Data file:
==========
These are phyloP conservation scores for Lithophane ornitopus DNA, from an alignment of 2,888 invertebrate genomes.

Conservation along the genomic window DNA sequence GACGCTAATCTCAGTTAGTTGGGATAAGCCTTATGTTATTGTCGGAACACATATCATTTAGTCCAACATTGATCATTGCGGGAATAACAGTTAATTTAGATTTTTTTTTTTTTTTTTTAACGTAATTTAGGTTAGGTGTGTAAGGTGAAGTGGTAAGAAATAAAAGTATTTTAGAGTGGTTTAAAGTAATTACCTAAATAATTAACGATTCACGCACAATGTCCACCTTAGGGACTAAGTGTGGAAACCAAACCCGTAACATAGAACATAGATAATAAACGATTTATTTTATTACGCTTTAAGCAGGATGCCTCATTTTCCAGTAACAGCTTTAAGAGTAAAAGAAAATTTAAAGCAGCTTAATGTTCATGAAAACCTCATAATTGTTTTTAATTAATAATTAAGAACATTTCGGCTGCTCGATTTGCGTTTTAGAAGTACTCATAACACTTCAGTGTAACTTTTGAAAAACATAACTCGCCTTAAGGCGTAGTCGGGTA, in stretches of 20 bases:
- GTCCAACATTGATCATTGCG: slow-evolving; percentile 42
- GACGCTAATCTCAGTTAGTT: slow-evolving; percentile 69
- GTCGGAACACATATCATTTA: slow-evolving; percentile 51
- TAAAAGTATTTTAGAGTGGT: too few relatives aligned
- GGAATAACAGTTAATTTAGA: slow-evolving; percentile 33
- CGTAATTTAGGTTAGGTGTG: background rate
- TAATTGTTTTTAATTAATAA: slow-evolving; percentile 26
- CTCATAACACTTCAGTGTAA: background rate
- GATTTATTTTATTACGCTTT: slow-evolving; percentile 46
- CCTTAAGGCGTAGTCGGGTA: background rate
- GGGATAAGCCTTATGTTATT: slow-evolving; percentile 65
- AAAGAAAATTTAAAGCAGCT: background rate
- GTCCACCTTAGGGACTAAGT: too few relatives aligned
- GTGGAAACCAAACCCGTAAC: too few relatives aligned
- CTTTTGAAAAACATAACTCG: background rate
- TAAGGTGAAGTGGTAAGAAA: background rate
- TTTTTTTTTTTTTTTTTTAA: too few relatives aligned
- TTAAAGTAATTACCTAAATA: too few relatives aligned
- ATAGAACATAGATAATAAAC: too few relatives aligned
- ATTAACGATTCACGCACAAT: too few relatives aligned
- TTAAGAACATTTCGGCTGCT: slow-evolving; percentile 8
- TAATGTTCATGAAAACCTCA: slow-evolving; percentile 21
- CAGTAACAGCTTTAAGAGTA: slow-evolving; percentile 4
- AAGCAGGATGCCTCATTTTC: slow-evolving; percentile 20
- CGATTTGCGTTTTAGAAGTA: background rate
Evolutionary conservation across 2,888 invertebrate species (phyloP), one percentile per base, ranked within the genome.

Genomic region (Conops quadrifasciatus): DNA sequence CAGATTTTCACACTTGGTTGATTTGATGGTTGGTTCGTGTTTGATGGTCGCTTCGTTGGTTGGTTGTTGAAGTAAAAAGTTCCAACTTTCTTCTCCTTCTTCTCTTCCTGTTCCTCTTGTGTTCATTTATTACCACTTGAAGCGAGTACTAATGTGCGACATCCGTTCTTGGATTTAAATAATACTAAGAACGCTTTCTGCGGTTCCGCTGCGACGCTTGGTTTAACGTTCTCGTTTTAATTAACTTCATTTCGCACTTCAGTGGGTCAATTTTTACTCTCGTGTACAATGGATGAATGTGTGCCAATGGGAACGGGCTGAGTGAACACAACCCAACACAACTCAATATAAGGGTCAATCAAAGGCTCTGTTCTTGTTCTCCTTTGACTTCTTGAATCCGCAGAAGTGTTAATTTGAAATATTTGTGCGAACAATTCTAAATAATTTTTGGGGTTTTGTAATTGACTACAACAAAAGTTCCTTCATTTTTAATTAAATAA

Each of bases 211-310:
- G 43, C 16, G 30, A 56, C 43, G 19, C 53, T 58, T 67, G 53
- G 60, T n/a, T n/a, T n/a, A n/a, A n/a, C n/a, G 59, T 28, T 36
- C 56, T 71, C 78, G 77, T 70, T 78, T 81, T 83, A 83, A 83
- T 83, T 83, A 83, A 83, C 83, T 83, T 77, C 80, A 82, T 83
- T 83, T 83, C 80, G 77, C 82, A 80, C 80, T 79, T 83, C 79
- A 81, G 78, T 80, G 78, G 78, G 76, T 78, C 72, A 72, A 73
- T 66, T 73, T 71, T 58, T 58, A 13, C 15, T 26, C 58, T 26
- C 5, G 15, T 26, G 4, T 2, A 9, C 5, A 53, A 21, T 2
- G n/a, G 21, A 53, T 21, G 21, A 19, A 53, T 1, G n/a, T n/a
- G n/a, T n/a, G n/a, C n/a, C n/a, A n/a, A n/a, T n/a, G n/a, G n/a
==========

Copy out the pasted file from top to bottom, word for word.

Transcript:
These are phyloP conservation scores for Lithophane ornitopus DNA, from an alignment of 2,888 invertebrate genomes.

Conservation along the genomic window DNA sequence GACGCTAATCTCAGTTAGTTGGGATAAGCCTTATGTTATTGTCGGAACACATATCATTTAGTCCAACATTGATCATTGCGGGAATAACAGTTAATTTAGATTTTTTTTTTTTTTTTTTAACGTAATTTAGGTTAGGTGTGTAAGGTGAAGTGGTAAGAAATAAAAGTATTTTAGAGTGGTTTAAAGTAATTACCTAAATAATTAACGATTCACGCACAATGTCCACCTTAGGGACTAAGTGTGGAAACCAAACCCGTAACATAGAACATAGATAATAAACGATTTATTTTATTACGCTTTAAGCAGGATGCCTCATTTTCCAGTAACAGCTTTAAGAGTAAAAGAAAATTTAAAGCAGCTTAATGTTCATGAAAACCTCATAATTGTTTTTAATTAATAATTAAGAACATTTCGGCTGCTCGATTTGCGTTTTAGAAGTACTCATAACACTTCAGTGTAACTTTTGAAAAACATAACTCGCCTTAAGGCGTAGTCGGGTA, in stretches of 20 bases:
- GTCCAACATTGATCATTGCG: slow-evolving; percentile 42
- GACGCTAATCTCAGTTAGTT: slow-evolving; percentile 69
- GTCGGAACACATATCATTTA: slow-evolving; percentile 51
- TAAAAGTATTTTAGAGTGGT: too few relatives aligned
- GGAATAACAGTTAATTTAGA: slow-evolving; percentile 33
- CGTAATTTAGGTTAGGTGTG: background rate
- TAATTGTTTTTAATTAATAA: slow-evolving; percentile 26
- CTCATAACACTTCAGTGTAA: background rate
- GATTTATTTTATTACGCTTT: slow-evolving; percentile 46
- CCTTAAGGCGTAGTCGGGTA: background rate
- GGGATAAGCCTTATGTTATT: slow-evolving; percentile 65
- AAAGAAAATTTAAAGCAGCT: background rate
- GTCCACCTTAGGGACTAAGT: too few relatives aligned
- GTGGAAACCAAACCCGTAAC: too few relatives aligned
- CTTTTGAAAAACATAACTCG: background rate
- TAAGGTGAAGTGGTAAGAAA: background rate
- TTTTTTTTTTTTTTTTTTAA: too few relatives aligned
- TTAAAGTAATTACCTAAATA: too few relatives aligned
- ATAGAACATAGATAATAAAC: too few relatives aligned
- ATTAACGATTCACGCACAAT: too few relatives aligned
- TTAAGAACATTTCGGCTGCT: slow-evolving; percentile 8
- TAATGTTCATGAAAACCTCA: slow-evolving; percentile 21
- CAGTAACAGCTTTAAGAGTA: slow-evolving; percentile 4
- AAGCAGGATGCCTCATTTTC: slow-evolving; percentile 20
- CGATTTGCGTTTTAGAAGTA: background rate
Evolutionary conservation across 2,888 invertebrate species (phyloP), one percentile per base, ranked within the genome.

Genomic region (Conops quadrifasciatus): DNA sequence CAGATTTTCACACTTGGTTGATTTGATGGTTGGTTCGTGTTTGATGGTCGCTTCGTTGGTTGGTTGTTGAAGTAAAAAGTTCCAACTTTCTTCTCCTTCTTCTCTTCCTGTTCCTCTTGTGTTCATTTATTACCACTTGAAGCGAGTACTAATGTGCGACATCCGTTCTTGGATTTAAATAATACTAAGAACGCTTTCTGCGGTTCCGCTGCGACGCTTGGTTTAACGTTCTCGTTTTAATTAACTTCATTTCGCACTTCAGTGGGTCAATTTTTACTCTCGTGTACAATGGATGAATGTGTGCCAATGGGAACGGGCTGAGTGAACACAACCCAACACAACTCAATATAAGGGTCAATCAAAGGCTCTGTTCTTGTTCTCCTTTGACTTCTTGAATCCGCAGAAGTGTTAATTTGAAATATTTGTGCGAACAATTCTAAATAATTTTTGGGGTTTTGTAATTGACTACAACAAAAGTTCCTTCATTTTTAATTAAATAA

Each of bases 211-310:
- G 43, C 16, G 30, A 56, C 43, G 19, C 53, T 58, T 67, G 53
- G 60, T n/a, T n/a, T n/a, A n/a, A n/a, C n/a, G 59, T 28, T 36
- C 56, T 71, C 78, G 77, T 70, T 78, T 81, T 83, A 83, A 83
- T 83, T 83, A 83, A 83, C 83, T 83, T 77, C 80, A 82, T 83
- T 83, T 83, C 80, G 77, C 82, A 80, C 80, T 79, T 83, C 79
- A 81, G 78, T 80, G 78, G 78, G 76, T 78, C 72, A 72, A 73
- T 66, T 73, T 71, T 58, T 58, A 13, C 15, T 26, C 58, T 26
- C 5, G 15, T 26, G 4, T 2, A 9, C 5, A 53, A 21, T 2
- G n/a, G 21, A 53, T 21, G 21, A 19, A 53, T 1, G n/a, T n/a
- G n/a, T n/a, G n/a, C n/a, C n/a, A n/a, A n/a, T n/a, G n/a, G n/a